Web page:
Under maximum likelihood (ML) inference, 6 additional Sternopriscus species were lumped into two additional clades, containing two and four species, respectively; and two additional Necterosoma species were also lumped. This lumping involved groups of species in which one species had no or low bootstrap support and in which individuals did not group together in the ML analysis, thus creating paraphyly relative to other species with very similar haplotypes. These species also grouped into single networks in the statistical parsimony analysis due to their haplotype similarity and were also not resolved using parsimony analysis.

In the paraphyletic Megaporus clade, most M. hamatus and M. gardneri specimens exhibited nearly identical haplotypes (two substitutions, 0.14% divergence) and no fixed diagnostic characters, while M. howitti diverged from these two species by 0.57 to 1.58%; the latter was not resolved using NJ, MP, MP analyses or clustering, but it was diagnosable by two fixed character states using population aggregation analysis (PAA). For comparison, one of 17 morphologically identical individuals of Megaporus hamatus (MB2239) diverged from the M. hamatus and M. gardneri specimens by >5.6%, and diagnoses through 22 fixed characters in a PAA. This might indicate the presence of a cryptic species. Four Necterosoma species always formed a paraphyletic cluster and only diverged 0 to 0.82%, and none of these was diagnosable. Necterosoma darwini, which is the next closest relative to these four species, diverged from them by only 1.26 to 1.75%, but it was readily diagnosable through one fixed nucleotide change (as a comparison, N. souzannae, diverging by approximately 12%, could be diagnosed through 52 characters). In the eleven para or polyphyletic species of the Sternopriscus tarsalis group, divergence was 0 to 3.9%, and there were no molecular characters diagnosing any of the species. The few species from the endemic radiations studied here that we did not manage to sequence (Table 1) are morphologically very distinct and do not belong to the clades containing paraphyletic species. Based on our approximate node age estimation using PATHd8, the nonmonophyletic Sternopriscus group diversified more recently than 2.7 MYA, while Necterosoma and Megaporus diversified more recently than 1.2 MYA. In all cases, the same paraphyletic clusters found in the NJ tree and in the clustering output appeared as paraphyletic GMYC entities.

Geographically, the members of the 18 paraphyletic species are strongly centered in mesic SE Australia (Figure 4A), and the most northern locality for species paraphyly refers to individuals of the widespread Necterosoma undecimmaculatus, which appears to be paraphyletic, as three other SE Australian endemic species nest within it. Massive climatic, geological and floristic transitions are well documented for this region [25]. The past five million years saw a dramatic transition of vegetation cover in the area, with forest and rainforest being replaced by more open vegetation and sclerophyllus woodlands. Climatic fluctuations between cool-dry and warm-wet conditions are documented for at least 20 glacial cycles. Finally, mountain formation, as well as marine incursions contributed to rapidly and frequently changing the abiotic environment in SE Australia [55], [56], [57]. Genetic structuring in southeastern and alpine Australian Egernia skinks [25] and in the common froglet Crinia signifera [58] was linked to these environmental fluctuations, which might well also be a motor driving the diversification of diving beetles. Our (very preliminary) nodal age estimation suggested an origin of the nonmonophyletic southeastern Australian lineages well within the periods of significant environmental transition after the Miocene – Pliocene transition (Sternopriscus <2.7 MYA; Necterosoma and Megaporus <1.2 MYA). Assuming alternative, faster or slower, cox1 substitution rates than the 2% used here (1.5 to 3.5%, summarized in [47]), the nonmonophyletic groups were still determined to have originated less than five million years ago. We suggest that in this particular case, the species nonmonophyly observed is due to recent, rapid diversification in a dramatically changing landscape in which niche-building opportunities were manifold and time for lineage sorting has not yet been sufficient. Species nonmonophyly is lineage idiosyncratic, as the allopatric sister species pair Neobidessodes samkrisi (New Guinea) and N. flavosignatus (Australia) originated in the same time span as the above, but the species can be diagnosed using cox1 data [17].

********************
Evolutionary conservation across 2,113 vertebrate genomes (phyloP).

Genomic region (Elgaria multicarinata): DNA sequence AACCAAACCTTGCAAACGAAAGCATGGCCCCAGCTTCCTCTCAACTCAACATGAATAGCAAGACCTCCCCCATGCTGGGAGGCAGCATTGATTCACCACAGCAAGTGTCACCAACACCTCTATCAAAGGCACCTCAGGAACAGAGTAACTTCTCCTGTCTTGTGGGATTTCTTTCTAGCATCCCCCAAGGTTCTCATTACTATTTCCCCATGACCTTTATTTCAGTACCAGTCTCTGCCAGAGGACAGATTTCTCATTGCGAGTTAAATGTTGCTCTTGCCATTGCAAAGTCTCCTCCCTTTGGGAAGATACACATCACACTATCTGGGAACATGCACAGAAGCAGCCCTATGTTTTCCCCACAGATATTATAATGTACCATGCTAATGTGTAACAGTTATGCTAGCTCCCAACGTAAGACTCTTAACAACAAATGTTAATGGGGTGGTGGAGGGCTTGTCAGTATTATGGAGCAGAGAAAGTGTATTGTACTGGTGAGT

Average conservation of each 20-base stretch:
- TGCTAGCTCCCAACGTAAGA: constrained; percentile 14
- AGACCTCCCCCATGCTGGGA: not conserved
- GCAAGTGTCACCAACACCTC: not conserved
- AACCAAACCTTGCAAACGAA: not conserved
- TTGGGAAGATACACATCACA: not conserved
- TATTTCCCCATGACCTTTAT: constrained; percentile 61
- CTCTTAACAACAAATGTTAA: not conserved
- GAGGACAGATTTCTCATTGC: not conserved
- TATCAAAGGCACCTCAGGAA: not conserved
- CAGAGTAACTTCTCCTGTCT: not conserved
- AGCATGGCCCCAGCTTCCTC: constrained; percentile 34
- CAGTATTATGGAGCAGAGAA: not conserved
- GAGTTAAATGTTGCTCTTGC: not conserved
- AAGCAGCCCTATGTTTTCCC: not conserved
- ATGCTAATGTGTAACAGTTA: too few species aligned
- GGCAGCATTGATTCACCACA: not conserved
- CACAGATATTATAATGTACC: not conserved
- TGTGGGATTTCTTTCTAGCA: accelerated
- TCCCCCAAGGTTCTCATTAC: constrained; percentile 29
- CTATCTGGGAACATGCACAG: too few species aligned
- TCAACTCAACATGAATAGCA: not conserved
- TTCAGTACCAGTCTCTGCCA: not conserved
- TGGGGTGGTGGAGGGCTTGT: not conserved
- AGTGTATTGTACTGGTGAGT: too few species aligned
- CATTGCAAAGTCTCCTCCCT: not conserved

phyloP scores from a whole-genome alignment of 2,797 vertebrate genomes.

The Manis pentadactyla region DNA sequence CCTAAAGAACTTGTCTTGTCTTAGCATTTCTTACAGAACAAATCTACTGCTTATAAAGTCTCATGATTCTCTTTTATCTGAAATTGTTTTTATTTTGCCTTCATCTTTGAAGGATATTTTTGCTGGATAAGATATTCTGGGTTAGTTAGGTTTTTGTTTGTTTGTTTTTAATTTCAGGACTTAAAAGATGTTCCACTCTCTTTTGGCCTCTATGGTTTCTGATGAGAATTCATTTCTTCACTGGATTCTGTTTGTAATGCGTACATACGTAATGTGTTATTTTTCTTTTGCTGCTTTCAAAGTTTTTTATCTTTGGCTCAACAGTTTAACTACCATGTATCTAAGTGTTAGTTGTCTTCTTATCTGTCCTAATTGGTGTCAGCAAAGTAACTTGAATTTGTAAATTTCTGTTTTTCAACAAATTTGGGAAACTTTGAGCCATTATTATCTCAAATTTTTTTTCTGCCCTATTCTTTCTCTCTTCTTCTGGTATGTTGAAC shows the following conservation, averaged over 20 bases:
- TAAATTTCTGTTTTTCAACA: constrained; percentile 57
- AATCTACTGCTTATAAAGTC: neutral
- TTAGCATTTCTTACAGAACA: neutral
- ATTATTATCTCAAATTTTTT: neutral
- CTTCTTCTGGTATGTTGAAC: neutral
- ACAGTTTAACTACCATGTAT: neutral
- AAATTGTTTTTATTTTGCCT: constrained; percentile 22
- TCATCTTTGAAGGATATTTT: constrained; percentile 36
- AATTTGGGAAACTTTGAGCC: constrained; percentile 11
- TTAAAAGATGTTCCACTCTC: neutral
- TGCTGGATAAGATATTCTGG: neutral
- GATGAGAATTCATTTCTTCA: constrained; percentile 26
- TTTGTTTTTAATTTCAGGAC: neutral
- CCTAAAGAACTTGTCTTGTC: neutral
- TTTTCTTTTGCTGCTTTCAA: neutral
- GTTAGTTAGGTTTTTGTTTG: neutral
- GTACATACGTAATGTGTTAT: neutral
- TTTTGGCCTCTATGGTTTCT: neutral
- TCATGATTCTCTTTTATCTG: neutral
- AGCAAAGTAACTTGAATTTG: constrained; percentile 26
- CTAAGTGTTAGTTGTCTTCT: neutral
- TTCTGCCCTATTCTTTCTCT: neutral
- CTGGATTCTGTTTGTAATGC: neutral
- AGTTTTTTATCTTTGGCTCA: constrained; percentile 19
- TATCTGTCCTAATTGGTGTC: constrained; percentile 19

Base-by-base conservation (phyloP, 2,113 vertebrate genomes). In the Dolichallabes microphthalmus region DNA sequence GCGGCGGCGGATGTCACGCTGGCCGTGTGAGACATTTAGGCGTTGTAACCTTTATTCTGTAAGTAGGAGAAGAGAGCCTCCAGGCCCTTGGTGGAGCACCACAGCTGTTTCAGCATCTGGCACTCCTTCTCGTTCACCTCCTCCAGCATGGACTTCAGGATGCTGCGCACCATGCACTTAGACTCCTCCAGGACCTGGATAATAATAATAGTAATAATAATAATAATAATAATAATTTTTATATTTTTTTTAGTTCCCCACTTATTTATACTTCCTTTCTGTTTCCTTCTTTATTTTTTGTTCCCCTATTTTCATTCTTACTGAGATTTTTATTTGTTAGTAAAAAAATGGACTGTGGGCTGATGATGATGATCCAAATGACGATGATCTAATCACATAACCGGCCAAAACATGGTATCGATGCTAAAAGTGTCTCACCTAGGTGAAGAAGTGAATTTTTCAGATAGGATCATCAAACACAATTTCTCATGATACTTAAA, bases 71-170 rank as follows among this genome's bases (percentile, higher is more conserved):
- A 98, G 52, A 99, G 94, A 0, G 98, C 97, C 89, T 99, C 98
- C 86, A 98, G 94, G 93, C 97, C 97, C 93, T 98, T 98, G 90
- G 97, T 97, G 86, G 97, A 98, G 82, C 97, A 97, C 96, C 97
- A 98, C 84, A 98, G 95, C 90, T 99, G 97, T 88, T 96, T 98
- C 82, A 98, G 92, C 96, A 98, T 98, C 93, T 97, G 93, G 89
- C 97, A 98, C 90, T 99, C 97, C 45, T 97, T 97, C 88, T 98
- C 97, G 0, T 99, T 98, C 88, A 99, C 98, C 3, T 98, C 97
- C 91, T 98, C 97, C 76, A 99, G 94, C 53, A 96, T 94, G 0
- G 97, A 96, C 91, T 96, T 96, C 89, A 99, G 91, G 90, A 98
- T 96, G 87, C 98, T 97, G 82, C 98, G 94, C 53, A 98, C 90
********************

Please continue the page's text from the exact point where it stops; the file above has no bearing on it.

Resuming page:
We employed extensive taxonomic expertise and comprehensive sampling to understand to what degree mitochondrial DNA sequences can help to obtain rapidly releasable species richness data when the data structure is supposedly diverse and the dataset contains older as well as very recent species.

We show that, for large datasets, cox1 sequence data provide fairly precise species richness estimates using either preset thresholds (clustering) or inferences from the specific dataset itself using the GMYC approach. However, our estimates of species diversity indicate strong dependence on dataset structure. Performance at the genus level varied greatly due to idiosyncratic lineage data structures (or lineage evolution), where fixed-threshold approaches cannot accurately capture species diversity. General mixed Yule Coalescent performed better here in terms of taxonomic accuracy, but it could not overcome problems associated with species para- or polyphyly.

In this study, a small percentage of species as delineated by taxonomists based on numerous morphological characters were not retrieved as monophyletic using cox1 sequences, even after improving the existing taxonomy based on morphological re-investigation in several cases. The presence of well-characterized species, both molecularly and morphologically, with very low divergences also confounded the use of common thresholds for our datasets, no matter whether they were defined a priori (clustering) or deduced from the data (GMYC).